In 2015, Orix Corp. co-founder Yoshihiko Miyauchi was quoted as saying management should protect companies from “stupid (institutional) shareholders” who demand dividends, buy-backs or short-term results. This illustrative comment may reflect a perfectly sensible view of shareholders for management to have, particularly those interested in a wider range of stakeholders. It also completely reverses the role of corporate governance, which is traditionally about protecting shareholders from stupid or clever self-interested managers who seek more benefits for themselves, their underlings and other more immediate stakeholders.
Many ways to milk the eternal cow
Perhaps it helps to remember why we have corporations in the first place: to free business from the terrible unpredictability of human death by allowing imaginary immortal creatures to own property and sign contracts. But even if you allow a safe full of gold bars to be legally owned by something that doesn’t exist in the real world, you still have to keep it from being looted by people who do.
Business is about storing and ultimately extracting value from corporations, and different stakeholders can do this in different ways. Corporate governance is about controlling that process, but that means it is not just about the ties between shareholders and management.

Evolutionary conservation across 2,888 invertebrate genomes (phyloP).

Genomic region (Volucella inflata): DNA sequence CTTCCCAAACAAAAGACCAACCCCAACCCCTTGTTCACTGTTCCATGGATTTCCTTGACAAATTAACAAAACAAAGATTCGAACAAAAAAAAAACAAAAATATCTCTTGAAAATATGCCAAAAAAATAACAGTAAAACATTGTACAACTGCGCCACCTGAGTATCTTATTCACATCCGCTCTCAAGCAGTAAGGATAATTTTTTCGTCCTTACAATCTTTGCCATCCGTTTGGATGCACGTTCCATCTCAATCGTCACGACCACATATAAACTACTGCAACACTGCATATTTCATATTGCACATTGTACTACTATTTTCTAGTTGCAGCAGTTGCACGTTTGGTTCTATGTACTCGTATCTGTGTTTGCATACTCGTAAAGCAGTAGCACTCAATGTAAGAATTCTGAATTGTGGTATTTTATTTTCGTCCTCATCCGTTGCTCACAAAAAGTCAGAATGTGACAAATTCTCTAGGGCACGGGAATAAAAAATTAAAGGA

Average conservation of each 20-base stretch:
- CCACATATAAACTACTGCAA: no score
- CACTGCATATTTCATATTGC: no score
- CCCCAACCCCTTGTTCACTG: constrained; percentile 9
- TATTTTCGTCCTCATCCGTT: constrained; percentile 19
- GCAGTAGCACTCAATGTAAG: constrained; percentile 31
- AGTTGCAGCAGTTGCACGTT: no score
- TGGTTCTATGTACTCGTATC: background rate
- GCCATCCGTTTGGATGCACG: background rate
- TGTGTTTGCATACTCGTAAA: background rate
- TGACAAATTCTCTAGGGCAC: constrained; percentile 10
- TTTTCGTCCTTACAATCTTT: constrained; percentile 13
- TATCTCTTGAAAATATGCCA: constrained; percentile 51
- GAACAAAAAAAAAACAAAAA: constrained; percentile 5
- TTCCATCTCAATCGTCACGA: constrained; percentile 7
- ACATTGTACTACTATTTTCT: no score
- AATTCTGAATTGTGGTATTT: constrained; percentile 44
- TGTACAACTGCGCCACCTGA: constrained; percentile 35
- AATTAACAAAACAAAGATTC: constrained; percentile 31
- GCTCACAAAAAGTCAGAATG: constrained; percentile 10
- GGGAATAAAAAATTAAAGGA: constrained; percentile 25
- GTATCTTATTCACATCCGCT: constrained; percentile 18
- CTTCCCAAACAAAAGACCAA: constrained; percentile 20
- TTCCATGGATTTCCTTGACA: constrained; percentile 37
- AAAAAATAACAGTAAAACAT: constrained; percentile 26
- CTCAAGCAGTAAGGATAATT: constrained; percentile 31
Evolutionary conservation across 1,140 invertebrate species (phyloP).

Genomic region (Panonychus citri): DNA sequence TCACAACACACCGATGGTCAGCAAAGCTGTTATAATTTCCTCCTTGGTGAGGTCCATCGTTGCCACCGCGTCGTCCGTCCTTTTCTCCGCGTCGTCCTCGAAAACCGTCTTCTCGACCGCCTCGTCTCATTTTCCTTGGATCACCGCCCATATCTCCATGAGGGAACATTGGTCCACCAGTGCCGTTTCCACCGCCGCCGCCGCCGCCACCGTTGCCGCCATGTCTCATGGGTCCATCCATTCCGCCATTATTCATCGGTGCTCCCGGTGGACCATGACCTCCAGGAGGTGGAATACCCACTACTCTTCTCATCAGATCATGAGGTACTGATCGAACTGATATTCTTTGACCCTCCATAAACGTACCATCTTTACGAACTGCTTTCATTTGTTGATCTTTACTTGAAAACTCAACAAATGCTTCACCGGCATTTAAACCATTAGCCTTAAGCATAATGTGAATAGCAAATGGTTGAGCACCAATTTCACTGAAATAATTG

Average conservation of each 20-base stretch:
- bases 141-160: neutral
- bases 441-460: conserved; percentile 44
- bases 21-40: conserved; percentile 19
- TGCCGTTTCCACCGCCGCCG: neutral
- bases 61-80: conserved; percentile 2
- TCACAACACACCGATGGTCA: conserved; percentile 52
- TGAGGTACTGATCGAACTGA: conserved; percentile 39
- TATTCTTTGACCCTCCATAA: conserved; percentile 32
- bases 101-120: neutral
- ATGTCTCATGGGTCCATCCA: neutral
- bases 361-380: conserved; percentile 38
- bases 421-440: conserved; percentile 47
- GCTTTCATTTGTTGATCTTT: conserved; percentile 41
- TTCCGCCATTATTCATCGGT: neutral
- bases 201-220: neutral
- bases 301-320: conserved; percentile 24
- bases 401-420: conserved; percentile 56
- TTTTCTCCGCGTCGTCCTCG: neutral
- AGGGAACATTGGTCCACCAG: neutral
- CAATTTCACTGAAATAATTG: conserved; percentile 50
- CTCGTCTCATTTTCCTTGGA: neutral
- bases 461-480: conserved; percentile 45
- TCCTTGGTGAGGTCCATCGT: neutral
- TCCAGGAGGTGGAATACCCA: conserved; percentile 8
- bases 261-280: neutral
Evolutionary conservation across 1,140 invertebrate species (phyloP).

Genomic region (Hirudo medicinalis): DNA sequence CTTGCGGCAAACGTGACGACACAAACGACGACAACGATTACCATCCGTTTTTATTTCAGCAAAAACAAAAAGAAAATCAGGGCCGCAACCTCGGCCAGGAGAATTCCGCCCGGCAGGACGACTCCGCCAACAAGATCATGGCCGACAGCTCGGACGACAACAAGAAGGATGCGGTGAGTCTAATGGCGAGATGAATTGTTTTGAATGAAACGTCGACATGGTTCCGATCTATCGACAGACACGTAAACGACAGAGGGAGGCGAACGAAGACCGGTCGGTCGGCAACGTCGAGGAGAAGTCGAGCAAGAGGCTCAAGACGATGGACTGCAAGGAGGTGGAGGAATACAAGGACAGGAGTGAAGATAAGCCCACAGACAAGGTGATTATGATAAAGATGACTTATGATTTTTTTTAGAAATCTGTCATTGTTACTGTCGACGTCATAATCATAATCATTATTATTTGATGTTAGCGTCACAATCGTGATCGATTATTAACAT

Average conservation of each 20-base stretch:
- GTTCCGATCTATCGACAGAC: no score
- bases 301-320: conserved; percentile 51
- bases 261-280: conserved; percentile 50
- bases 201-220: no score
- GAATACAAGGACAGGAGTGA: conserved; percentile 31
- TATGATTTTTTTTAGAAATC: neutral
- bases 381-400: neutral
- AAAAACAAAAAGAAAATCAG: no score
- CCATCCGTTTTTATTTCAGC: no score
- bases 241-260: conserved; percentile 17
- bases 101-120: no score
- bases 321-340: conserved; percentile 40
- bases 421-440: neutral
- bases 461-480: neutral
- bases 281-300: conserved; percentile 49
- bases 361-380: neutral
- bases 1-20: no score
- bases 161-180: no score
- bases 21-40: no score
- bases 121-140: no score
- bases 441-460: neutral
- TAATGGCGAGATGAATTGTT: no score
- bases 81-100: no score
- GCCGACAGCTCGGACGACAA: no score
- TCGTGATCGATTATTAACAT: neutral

Consider, for example, estimates that 70 percent of all Japanese firms are in the red. Some may be poorly run or unlucky, but many may be family-run small or medium-size companies from which owners can extract value through means other than shareholdings. Why generate taxable profits to pay yourself taxable dividends when you can put your family on the payroll, take a company trip to Guam, and generally try to put as many living expenses as you can through your company using pre-tax money as the authorities will let you?
Things are more complicated for large public companies, but the basic dynamic remains that employees, lenders, suppliers and other stakeholders can extract value from companies outside of whatever shareholding relationship they might also happen to have. A Japanese company with extensive cross-shareholdings has a network of actual or potential business ties that most foreign firms cannot replicate with a local subsidiary.
Their proximity to the metaphorical safe full of gold often puts employees in the best position to both extract value from corporations and prevent such extraction from taking place. Similarly, Japanese corporate boards still dominated by members who rose through the ranks through thickets of factionalism and competing internal interests are likely to have both a deep understanding of employee wants and needs but also insights into how they can misbehave.